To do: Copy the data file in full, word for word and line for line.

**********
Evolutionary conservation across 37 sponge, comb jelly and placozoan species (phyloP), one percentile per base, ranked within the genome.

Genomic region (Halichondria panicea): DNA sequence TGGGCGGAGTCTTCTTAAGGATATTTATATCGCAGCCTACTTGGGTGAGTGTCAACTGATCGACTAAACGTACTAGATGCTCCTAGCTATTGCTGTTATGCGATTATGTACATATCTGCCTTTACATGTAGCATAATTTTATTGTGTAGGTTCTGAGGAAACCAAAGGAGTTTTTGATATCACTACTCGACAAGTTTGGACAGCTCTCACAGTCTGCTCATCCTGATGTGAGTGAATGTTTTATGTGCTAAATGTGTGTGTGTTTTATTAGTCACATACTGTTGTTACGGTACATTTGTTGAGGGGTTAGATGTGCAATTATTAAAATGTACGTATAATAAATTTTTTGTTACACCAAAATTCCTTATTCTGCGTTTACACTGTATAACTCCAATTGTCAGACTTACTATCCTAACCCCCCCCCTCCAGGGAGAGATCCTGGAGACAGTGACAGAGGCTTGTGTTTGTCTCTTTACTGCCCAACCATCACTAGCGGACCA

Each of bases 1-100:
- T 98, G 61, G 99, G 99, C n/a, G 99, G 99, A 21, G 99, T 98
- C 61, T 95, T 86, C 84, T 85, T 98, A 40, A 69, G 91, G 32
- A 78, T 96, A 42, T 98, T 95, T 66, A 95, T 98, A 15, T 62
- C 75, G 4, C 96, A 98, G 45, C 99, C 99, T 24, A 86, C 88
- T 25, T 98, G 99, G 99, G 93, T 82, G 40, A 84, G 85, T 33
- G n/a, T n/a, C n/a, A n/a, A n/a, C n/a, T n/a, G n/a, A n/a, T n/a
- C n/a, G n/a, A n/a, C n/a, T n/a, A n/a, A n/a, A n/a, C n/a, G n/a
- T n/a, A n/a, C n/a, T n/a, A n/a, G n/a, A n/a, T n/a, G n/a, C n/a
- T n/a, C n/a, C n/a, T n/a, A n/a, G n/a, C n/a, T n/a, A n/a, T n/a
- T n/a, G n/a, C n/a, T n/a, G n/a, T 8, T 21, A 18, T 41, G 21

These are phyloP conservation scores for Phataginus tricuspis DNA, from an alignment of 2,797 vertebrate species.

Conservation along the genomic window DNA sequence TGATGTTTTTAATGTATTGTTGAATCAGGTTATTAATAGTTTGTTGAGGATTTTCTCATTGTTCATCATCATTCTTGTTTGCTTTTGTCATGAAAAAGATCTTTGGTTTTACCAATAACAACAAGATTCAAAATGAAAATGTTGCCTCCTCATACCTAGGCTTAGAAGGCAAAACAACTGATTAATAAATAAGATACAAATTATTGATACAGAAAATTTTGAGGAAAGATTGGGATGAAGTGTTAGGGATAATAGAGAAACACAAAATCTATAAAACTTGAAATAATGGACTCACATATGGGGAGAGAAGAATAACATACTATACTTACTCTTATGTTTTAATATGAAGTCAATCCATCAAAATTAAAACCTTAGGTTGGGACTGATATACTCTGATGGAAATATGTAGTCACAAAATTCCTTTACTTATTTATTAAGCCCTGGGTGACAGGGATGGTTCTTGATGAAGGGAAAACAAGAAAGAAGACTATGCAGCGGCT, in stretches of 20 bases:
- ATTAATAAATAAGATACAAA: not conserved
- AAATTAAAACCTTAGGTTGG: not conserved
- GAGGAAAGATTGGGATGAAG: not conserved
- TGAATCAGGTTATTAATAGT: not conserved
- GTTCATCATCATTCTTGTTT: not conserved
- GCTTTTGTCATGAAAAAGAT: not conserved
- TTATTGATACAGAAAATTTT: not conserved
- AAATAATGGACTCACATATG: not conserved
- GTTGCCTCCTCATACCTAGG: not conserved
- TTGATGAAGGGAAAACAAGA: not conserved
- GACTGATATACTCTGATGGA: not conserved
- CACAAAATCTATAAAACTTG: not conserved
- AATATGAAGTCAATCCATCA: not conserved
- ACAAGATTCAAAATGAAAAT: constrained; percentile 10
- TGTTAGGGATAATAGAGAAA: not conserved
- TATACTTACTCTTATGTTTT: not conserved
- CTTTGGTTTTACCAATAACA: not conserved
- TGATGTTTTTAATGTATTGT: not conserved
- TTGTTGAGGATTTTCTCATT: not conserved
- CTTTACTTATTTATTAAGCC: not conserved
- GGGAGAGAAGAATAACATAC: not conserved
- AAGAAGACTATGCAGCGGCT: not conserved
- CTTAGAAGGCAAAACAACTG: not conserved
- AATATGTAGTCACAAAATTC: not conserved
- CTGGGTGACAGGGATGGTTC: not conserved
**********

Evolutionary conservation across 37 sponge, comb jelly and placozoan species (phyloP), one percentile per base, ranked within the genome.

Genomic region (Halichondria panicea): DNA sequence TGGGCGGAGTCTTCTTAAGGATATTTATATCGCAGCCTACTTGGGTGAGTGTCAACTGATCGACTAAACGTACTAGATGCTCCTAGCTATTGCTGTTATGCGATTATGTACATATCTGCCTTTACATGTAGCATAATTTTATTGTGTAGGTTCTGAGGAAACCAAAGGAGTTTTTGATATCACTACTCGACAAGTTTGGACAGCTCTCACAGTCTGCTCATCCTGATGTGAGTGAATGTTTTATGTGCTAAATGTGTGTGTGTTTTATTAGTCACATACTGTTGTTACGGTACATTTGTTGAGGGGTTAGATGTGCAATTATTAAAATGTACGTATAATAAATTTTTTGTTACACCAAAATTCCTTATTCTGCGTTTACACTGTATAACTCCAATTGTCAGACTTACTATCCTAACCCCCCCCCTCCAGGGAGAGATCCTGGAGACAGTGACAGAGGCTTGTGTTTGTCTCTTTACTGCCCAACCATCACTAGCGGACCA

Each of bases 1-100:
- T 98, G 61, G 99, G 99, C n/a, G 99, G 99, A 21, G 99, T 98
- C 61, T 95, T 86, C 84, T 85, T 98, A 40, A 69, G 91, G 32
- A 78, T 96, A 42, T 98, T 95, T 66, A 95, T 98, A 15, T 62
- C 75, G 4, C 96, A 98, G 45, C 99, C 99, T 24, A 86, C 88
- T 25, T 98, G 99, G 99, G 93, T 82, G 40, A 84, G 85, T 33
- G n/a, T n/a, C n/a, A n/a, A n/a, C n/a, T n/a, G n/a, A n/a, T n/a
- C n/a, G n/a, A n/a, C n/a, T n/a, A n/a, A n/a, A n/a, C n/a, G n/a
- T n/a, A n/a, C n/a, T n/a, A n/a, G n/a, A n/a, T n/a, G n/a, C n/a
- T n/a, C n/a, C n/a, T n/a, A n/a, G n/a, C n/a, T n/a, A n/a, T n/a
- T n/a, G n/a, C n/a, T n/a, G n/a, T 8, T 21, A 18, T 41, G 21

These are phyloP conservation scores for Phataginus tricuspis DNA, from an alignment of 2,797 vertebrate species.

Conservation along the genomic window DNA sequence TGATGTTTTTAATGTATTGTTGAATCAGGTTATTAATAGTTTGTTGAGGATTTTCTCATTGTTCATCATCATTCTTGTTTGCTTTTGTCATGAAAAAGATCTTTGGTTTTACCAATAACAACAAGATTCAAAATGAAAATGTTGCCTCCTCATACCTAGGCTTAGAAGGCAAAACAACTGATTAATAAATAAGATACAAATTATTGATACAGAAAATTTTGAGGAAAGATTGGGATGAAGTGTTAGGGATAATAGAGAAACACAAAATCTATAAAACTTGAAATAATGGACTCACATATGGGGAGAGAAGAATAACATACTATACTTACTCTTATGTTTTAATATGAAGTCAATCCATCAAAATTAAAACCTTAGGTTGGGACTGATATACTCTGATGGAAATATGTAGTCACAAAATTCCTTTACTTATTTATTAAGCCCTGGGTGACAGGGATGGTTCTTGATGAAGGGAAAACAAGAAAGAAGACTATGCAGCGGCT, in stretches of 20 bases:
- ATTAATAAATAAGATACAAA: not conserved
- AAATTAAAACCTTAGGTTGG: not conserved
- GAGGAAAGATTGGGATGAAG: not conserved
- TGAATCAGGTTATTAATAGT: not conserved
- GTTCATCATCATTCTTGTTT: not conserved
- GCTTTTGTCATGAAAAAGAT: not conserved
- TTATTGATACAGAAAATTTT: not conserved
- AAATAATGGACTCACATATG: not conserved
- GTTGCCTCCTCATACCTAGG: not conserved
- TTGATGAAGGGAAAACAAGA: not conserved
- GACTGATATACTCTGATGGA: not conserved
- CACAAAATCTATAAAACTTG: not conserved
- AATATGAAGTCAATCCATCA: not conserved
- ACAAGATTCAAAATGAAAAT: constrained; percentile 10
- TGTTAGGGATAATAGAGAAA: not conserved
- TATACTTACTCTTATGTTTT: not conserved
- CTTTGGTTTTACCAATAACA: not conserved
- TGATGTTTTTAATGTATTGT: not conserved
- TTGTTGAGGATTTTCTCATT: not conserved
- CTTTACTTATTTATTAAGCC: not conserved
- GGGAGAGAAGAATAACATAC: not conserved
- AAGAAGACTATGCAGCGGCT: not conserved
- CTTAGAAGGCAAAACAACTG: not conserved
- AATATGTAGTCACAAAATTC: not conserved
- CTGGGTGACAGGGATGGTTC: not conserved